Disease Profile

Hereditary folate malabsorption

Prevalence ?
Prevalence estimates on Rare Medical Network websites are calculated based on data available from numerous sources, including US and European government statistics, the NIH, Orphanet, and published epidemiologic studies. Rare disease population data is recognized to be highly variable, and based on a wide variety of source data and methodologies, so the prevalence data on this site should be assumed to be estimated and cannot be considered to be absolutely correct.
<1 / 1 000 000

< 331

US Estimated

< 514

Europe Estimated

Age of Onset

Infancy

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ICD-10

D52.8

Inheritance

Autosomal dominant ?A pathogenic variant in only one gene copy in each cell is sufficient to cause an autosomal dominant disease

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Autosomal recessive ?Pathogenic variants in both copies of each gene of the chromosome are needed to cause an autosomal recessive disease and observe the mutant phenotype

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X-linked dominant ?X-linked dominant inheritance, sometimes referred to as X-linked dominance, is a mode of genetic inheritance by which a dominant gene is carried on the X chromosome.

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X-linked recessive ?Pathogenic variants in both copies of a gene on the X chromosome cause an X-linked recessive disorder

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Mitochondrial or multigenic ?Mitochondrial genetic disorders can be caused by changes (mutations) in either the mitochondrial DNA or nuclear DNA that lead to dysfunction of the mitochondria and inadequate production of energy.

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Multigenic or multifactor ?Inheritance involving many factors, of which at least one is genetic but none is of overwhelming importance, as in the causation of a disease by multiple genetic and environmental factors.

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Not applicable

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Other Names (AKA)

Folate malabsorption, hereditary; Congenital folate malabsorption; Congenital defect of folate absorption;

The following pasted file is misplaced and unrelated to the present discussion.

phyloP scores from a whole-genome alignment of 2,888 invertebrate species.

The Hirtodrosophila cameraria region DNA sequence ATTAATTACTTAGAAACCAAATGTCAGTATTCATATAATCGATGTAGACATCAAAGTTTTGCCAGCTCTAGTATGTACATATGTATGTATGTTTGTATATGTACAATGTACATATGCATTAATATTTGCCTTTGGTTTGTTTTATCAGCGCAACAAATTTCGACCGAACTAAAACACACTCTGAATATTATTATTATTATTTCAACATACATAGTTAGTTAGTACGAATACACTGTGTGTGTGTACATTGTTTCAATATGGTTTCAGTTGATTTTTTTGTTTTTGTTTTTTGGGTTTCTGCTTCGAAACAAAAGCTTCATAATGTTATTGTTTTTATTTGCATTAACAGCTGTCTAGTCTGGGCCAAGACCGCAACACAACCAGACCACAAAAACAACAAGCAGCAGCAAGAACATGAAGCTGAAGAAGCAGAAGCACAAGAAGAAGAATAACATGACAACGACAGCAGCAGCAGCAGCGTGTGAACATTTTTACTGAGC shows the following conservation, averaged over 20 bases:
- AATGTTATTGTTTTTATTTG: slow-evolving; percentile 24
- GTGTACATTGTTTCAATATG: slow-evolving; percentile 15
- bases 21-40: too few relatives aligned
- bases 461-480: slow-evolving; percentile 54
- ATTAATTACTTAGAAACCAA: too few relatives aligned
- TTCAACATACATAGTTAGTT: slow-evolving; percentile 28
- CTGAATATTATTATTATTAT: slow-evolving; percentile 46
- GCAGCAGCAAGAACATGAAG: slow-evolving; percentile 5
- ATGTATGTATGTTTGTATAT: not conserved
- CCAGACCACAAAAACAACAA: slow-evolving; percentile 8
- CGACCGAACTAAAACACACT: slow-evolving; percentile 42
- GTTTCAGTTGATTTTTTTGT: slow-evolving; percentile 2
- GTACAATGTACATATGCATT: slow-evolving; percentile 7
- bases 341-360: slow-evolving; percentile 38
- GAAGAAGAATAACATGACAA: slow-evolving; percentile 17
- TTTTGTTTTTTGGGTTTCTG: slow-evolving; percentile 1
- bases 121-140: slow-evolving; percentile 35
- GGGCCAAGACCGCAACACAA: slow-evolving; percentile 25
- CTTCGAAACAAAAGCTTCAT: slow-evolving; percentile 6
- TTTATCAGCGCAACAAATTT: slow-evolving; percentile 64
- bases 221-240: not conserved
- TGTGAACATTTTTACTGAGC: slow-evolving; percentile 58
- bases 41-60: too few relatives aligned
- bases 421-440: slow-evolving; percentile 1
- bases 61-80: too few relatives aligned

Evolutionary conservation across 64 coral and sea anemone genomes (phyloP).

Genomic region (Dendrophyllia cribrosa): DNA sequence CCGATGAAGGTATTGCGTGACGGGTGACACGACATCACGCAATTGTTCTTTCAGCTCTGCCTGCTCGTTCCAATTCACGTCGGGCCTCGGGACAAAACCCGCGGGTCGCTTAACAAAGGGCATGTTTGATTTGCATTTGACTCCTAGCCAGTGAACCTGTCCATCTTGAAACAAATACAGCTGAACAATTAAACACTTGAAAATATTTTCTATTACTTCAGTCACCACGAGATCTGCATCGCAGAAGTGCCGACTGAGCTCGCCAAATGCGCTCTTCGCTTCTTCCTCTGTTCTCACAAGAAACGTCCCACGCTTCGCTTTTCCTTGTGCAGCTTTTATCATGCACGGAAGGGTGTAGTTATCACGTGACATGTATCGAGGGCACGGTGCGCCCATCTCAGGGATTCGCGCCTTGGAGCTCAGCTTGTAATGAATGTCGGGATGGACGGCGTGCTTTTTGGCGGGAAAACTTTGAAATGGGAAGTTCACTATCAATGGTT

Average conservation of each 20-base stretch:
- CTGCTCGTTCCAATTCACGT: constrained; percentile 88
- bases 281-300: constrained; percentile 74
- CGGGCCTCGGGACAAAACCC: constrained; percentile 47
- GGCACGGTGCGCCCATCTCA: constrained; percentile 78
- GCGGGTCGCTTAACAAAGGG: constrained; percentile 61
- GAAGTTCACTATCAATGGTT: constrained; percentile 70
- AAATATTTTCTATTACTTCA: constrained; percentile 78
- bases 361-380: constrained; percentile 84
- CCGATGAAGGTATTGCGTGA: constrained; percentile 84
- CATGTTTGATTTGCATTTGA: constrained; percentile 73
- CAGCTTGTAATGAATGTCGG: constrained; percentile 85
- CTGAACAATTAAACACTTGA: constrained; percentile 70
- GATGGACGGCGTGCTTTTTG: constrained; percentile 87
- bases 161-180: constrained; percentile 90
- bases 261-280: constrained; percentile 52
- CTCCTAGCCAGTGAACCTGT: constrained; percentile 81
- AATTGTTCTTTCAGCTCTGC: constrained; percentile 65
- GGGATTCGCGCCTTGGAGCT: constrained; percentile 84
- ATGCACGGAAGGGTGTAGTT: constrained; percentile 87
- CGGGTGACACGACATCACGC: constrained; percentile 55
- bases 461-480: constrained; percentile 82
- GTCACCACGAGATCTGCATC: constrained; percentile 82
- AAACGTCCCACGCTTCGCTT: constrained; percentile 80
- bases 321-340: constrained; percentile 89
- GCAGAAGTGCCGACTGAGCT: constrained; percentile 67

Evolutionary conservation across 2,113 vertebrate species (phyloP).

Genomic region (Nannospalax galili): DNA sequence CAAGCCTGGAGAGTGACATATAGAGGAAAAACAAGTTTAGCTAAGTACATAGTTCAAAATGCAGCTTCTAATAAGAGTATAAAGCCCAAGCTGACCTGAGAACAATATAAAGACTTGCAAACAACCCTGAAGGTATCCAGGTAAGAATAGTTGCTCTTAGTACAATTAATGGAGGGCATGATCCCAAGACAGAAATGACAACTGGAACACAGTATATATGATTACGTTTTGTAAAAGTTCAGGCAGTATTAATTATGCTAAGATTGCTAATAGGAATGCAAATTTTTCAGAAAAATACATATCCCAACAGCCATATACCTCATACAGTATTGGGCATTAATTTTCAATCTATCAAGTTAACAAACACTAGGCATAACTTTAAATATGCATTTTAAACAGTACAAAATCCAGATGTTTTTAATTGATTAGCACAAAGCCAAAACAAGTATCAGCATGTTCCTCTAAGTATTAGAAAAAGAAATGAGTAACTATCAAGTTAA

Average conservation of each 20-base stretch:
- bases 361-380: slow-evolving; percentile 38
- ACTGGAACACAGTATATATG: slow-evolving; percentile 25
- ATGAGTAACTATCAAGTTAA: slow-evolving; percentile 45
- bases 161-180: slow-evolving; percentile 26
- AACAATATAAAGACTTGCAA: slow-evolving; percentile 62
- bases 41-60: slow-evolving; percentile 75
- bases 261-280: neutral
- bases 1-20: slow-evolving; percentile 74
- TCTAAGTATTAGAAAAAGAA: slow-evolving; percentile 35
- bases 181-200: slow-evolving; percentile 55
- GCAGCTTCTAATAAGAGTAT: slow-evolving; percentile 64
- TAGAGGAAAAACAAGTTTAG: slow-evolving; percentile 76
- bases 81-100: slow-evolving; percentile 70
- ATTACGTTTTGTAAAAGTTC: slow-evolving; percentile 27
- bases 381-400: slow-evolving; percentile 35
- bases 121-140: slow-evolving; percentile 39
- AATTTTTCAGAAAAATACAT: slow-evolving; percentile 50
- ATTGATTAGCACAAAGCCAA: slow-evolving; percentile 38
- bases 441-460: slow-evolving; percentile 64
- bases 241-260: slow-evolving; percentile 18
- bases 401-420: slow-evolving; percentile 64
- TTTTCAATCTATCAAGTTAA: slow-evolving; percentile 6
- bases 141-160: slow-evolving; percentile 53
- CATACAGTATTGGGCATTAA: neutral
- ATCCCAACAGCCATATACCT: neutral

Categories

Blood Diseases; Congenital and Genetic Diseases; Digestive Diseases;

Summary

The following summary is from Orphanet, a European reference portal for information on rare diseases and orphan drugs.
orphanet

Orpha Number: 90045

Definition
Hereditary folate malabsorption (HFM) is an inherited disorder of folate transport characterized by a systemic and central nervous system (CNS) folate deficiency manifesting as megaloblastic anemia, failure to thrive, diarrhea and/or oral mucositis, immunologic dysfunction and neurological disorders.

Epidemiology
The prevalence is unknown. Approximately 30 cases have been reported to date.

Clinical description
Disease onset usually occurs a few months after birth. Manifestations include failure to thrive, diarrhea and/or mouth ulcers, various neurological manifestations (motor impairment, seizures, developmental delay, cognitive and behavioral disorders), megaloblastic anemia and hypoimmunoglobulinemia. Megaloblastic anemia is the primary manifestation of HFM and can be very severe if untreated. Hypoimmunoglobulinemia results in unusual infections with Pneumocystis jiroveccii, C. difficile and cytomegalovirus (CMV) which can be recurrent and life-threatening in undiagnosed infants. Neurological manifestations may be the presenting symptoms in some but are absent in others. Seizures, if present, begin in infancy or later in childhood. Intracranial calcifications have been observed in some.

Etiology
HFM is caused by mutations in the SLC46A1 gene found on chromosome 17q11.2 which encodes the proton-coupled folate transporter (PCFT). PCFT is essential for intestinal folate absorption and transport of folates across the blood-cerebrospinal fluid (CSF) barrier. A defect in this protein leads to a systemic folate and CNS folate deficiency. Infants cannot absorb adequate folate from breast milk/formula and become deficient once their stores accumulated during gestation are exhausted.

Diagnostic methods
Diagnosis is based on clinical and laboratory findings. It is confirmed by findings of an impaired absorption of an oral folate load (even after correction of serum folate concentration) and a low CSF folate concentration (0-1.5nM). Bone marrow biopsy confirms the presence of megaloblastic anemia. Sequence analysis of the SLC46A1 coding region can identify any mutations present in the gene, also confirming diagnosis of HFM.

Differential diagnosis
The immunodeficiency seen in HFM may resemble severe combined immune deficiency (SCID; see this term). Other differential diagnoses include methionine synthase deficiency with megaloblastic anemia and developmental delay, formiminoglutamic aciduria, tyrosinemia type 1, methylenetetrahydrofolate reductase deficiency and erythroleukemia (see these terms).

Antenatal diagnosis
Antenatal diagnosis is possible via prenatal testing. Screening of newborns with a family history of HFM allows for early diagnosis and treatment with folate immediately after birth, before symptoms occur.

Genetic counseling
HFM is inherited autosomal recessively. Genetic counseling is possible.

Management and treatment